ORIGIN OF THE
interesting research on website of Andrew Lancaster
Posted by Errol Lewis January 24, 2006 to
Several years ago Y. A. Satterfield hired a professional genealogist in England to research the Satterfield surname. The following is his introduction to the report he submitted to Mr. Satterfield: Errol Lewis
The earliest records found in England were in Derbyshire.
The oldest book commences in 1559 in Derbyshire, and the first entries able to be seen, as the condition of the book is in poor, the writing is faded, and the penmanship is worse.
The first christening we were able to record is the son of Robert Satterfield, of Codnor, Derbyshire, when the son of Sampson was christened on Feb 25, 1592 at Heamorl.
Then we have the marriage of Henry Satterfield of Codnor, Derbshire to Elizabeth Peacock on Oct 30, 1603. This was also performed at Heanor, Derbyshire.
These are probably the ancestors of all the Satterfields in England as they did not move around too much except to go to Yorkshire to locate work. The surname was not found in any of the other counties in England at this time.
From 1603 there are families that probably tie to the others, Robert and Henry Satterfield of Codnor, Derbyshire. As the ancestors, this Robert could be the father of Henry Satterfield but we have not been able to locate any christening records from the old book on account of the condition.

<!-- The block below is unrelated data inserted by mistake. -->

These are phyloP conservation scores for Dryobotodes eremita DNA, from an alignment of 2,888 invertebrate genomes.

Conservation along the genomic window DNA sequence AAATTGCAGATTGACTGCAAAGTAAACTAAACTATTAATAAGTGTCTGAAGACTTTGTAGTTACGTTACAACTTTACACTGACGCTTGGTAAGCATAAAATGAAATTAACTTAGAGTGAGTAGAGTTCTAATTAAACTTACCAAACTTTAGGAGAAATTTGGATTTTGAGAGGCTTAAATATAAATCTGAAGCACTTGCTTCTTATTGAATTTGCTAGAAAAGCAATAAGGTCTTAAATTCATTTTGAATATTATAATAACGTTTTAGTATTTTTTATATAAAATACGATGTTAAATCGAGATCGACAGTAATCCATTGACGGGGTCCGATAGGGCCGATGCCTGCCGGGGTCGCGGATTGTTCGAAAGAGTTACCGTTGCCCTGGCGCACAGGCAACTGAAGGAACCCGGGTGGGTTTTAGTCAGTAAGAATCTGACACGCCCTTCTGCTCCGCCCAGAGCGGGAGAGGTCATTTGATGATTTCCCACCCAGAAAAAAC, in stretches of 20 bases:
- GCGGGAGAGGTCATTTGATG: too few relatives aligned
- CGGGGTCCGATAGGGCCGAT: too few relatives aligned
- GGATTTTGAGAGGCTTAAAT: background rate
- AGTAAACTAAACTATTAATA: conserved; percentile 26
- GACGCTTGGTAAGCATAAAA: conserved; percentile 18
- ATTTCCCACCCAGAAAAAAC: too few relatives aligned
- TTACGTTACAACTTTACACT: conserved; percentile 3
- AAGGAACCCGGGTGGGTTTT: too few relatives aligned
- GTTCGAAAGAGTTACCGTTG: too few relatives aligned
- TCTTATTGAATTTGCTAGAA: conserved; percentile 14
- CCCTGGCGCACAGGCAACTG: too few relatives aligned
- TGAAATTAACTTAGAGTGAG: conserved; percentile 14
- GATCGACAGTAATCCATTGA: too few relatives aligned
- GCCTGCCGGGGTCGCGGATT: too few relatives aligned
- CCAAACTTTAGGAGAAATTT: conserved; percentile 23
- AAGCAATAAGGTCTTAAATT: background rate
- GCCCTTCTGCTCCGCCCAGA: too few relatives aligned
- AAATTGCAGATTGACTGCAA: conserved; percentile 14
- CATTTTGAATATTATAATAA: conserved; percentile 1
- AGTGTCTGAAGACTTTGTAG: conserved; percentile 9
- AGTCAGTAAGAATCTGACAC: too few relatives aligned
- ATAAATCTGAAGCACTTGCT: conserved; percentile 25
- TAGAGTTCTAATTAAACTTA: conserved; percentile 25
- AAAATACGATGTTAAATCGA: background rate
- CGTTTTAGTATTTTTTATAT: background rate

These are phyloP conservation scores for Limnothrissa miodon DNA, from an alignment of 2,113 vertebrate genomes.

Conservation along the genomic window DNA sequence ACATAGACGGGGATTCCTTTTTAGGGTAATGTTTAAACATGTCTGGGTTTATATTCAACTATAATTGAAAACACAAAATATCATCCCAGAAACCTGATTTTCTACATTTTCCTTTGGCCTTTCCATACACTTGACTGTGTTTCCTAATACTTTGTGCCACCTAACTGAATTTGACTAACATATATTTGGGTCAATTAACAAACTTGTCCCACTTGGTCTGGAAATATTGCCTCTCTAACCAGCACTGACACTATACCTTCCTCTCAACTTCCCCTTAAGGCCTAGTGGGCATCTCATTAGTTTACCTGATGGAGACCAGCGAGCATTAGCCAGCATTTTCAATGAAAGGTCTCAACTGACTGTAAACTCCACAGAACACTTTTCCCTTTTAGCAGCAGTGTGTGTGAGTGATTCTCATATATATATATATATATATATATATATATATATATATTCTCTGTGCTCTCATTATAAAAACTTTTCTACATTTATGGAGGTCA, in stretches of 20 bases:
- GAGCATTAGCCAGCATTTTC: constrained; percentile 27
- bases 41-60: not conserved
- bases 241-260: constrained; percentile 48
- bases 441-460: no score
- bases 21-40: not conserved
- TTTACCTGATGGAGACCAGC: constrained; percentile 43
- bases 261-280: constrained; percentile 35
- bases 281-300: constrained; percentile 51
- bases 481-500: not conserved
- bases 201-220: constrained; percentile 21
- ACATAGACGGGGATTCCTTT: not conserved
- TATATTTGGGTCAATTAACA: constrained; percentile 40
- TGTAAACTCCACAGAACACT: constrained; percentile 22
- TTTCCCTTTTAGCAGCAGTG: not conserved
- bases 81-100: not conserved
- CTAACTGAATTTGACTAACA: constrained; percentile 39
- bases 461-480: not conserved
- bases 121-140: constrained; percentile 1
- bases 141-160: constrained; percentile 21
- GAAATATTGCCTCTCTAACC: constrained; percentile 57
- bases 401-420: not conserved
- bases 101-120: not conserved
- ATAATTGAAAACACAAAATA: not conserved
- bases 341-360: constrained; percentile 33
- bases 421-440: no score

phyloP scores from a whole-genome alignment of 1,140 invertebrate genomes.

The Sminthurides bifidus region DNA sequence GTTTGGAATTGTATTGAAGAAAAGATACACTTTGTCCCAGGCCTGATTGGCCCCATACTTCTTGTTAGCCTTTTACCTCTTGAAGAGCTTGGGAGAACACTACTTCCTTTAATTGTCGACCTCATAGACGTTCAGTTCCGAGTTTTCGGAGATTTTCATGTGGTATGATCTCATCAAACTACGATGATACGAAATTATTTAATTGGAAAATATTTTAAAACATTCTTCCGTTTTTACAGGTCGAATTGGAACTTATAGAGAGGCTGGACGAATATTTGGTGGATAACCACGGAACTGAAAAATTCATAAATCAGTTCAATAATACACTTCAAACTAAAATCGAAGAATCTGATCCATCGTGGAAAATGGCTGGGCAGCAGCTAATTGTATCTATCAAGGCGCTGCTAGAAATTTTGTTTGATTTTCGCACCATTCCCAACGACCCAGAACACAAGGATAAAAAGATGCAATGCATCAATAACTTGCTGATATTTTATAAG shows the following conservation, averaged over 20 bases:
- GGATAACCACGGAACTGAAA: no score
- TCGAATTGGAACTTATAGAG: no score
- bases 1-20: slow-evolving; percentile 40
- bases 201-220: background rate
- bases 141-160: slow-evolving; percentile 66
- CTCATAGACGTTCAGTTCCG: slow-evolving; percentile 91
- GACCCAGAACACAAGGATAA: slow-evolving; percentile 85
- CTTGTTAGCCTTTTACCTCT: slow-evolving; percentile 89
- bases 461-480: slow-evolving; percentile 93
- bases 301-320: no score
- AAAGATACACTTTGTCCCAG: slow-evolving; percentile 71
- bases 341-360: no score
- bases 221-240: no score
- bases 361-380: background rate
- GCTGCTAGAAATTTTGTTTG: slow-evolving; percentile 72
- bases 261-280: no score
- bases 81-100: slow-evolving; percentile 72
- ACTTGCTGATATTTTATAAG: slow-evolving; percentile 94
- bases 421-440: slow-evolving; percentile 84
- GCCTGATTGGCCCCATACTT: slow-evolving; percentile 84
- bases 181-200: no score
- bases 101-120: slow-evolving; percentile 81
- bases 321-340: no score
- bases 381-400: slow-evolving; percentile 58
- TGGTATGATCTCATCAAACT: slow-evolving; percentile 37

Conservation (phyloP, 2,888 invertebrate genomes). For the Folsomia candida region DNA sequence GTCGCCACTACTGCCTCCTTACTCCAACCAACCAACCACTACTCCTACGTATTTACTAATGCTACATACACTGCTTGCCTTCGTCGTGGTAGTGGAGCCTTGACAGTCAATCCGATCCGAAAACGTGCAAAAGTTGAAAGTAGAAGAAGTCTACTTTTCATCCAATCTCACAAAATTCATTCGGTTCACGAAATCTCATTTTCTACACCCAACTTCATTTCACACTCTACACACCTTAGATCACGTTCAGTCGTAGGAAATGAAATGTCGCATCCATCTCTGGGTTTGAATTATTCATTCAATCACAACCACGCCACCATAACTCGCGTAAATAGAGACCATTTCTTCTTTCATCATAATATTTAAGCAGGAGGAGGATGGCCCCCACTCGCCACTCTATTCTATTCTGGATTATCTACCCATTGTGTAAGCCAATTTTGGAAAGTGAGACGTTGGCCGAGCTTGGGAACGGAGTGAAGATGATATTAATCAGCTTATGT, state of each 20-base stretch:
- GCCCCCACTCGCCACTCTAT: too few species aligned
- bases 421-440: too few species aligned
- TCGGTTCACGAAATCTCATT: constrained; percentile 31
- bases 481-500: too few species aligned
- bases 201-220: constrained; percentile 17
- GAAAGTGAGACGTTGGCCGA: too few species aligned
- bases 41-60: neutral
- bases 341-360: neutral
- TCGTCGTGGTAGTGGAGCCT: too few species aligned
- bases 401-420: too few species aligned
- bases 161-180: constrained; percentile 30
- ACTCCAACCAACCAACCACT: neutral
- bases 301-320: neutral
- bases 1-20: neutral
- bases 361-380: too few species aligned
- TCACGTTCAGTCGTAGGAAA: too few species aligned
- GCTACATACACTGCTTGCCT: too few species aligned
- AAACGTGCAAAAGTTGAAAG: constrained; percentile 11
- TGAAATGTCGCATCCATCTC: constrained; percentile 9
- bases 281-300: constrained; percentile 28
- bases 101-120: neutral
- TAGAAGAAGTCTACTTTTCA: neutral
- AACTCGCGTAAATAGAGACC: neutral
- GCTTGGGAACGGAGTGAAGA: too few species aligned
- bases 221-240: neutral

The name Satterfield has not been found in any of the visitiations of the shires in England. And, it is found that most of the Satterfields living in Yorkshire and Derbyshire later in 1750 to 1800 had all apparently moved or relocated to America because we found very few entries in any of the parish registers. (We have since found records of Satterfields in Ramgate and Minster, Kent Co., England).
However, even though there are no references to the name Satterfield in any of the works of the best authorities on the origin of English surnames, some of them do refer to Satterley and as "ley" is an old English word for meadow or field, the meaning of the two names is probably the same. "Saetr" is the plural of the Norse word meaning "Hill" pastures. It is likely that Satterfield was a place consisting of high pasturelands and the families living there came to be known from this place. Some of the county around Heanor, Derbyshire, might well have given rise to the name, but the search of the maps of England and the district around Heanor, has so far not led to the identification of the place.
English Researcher - 1956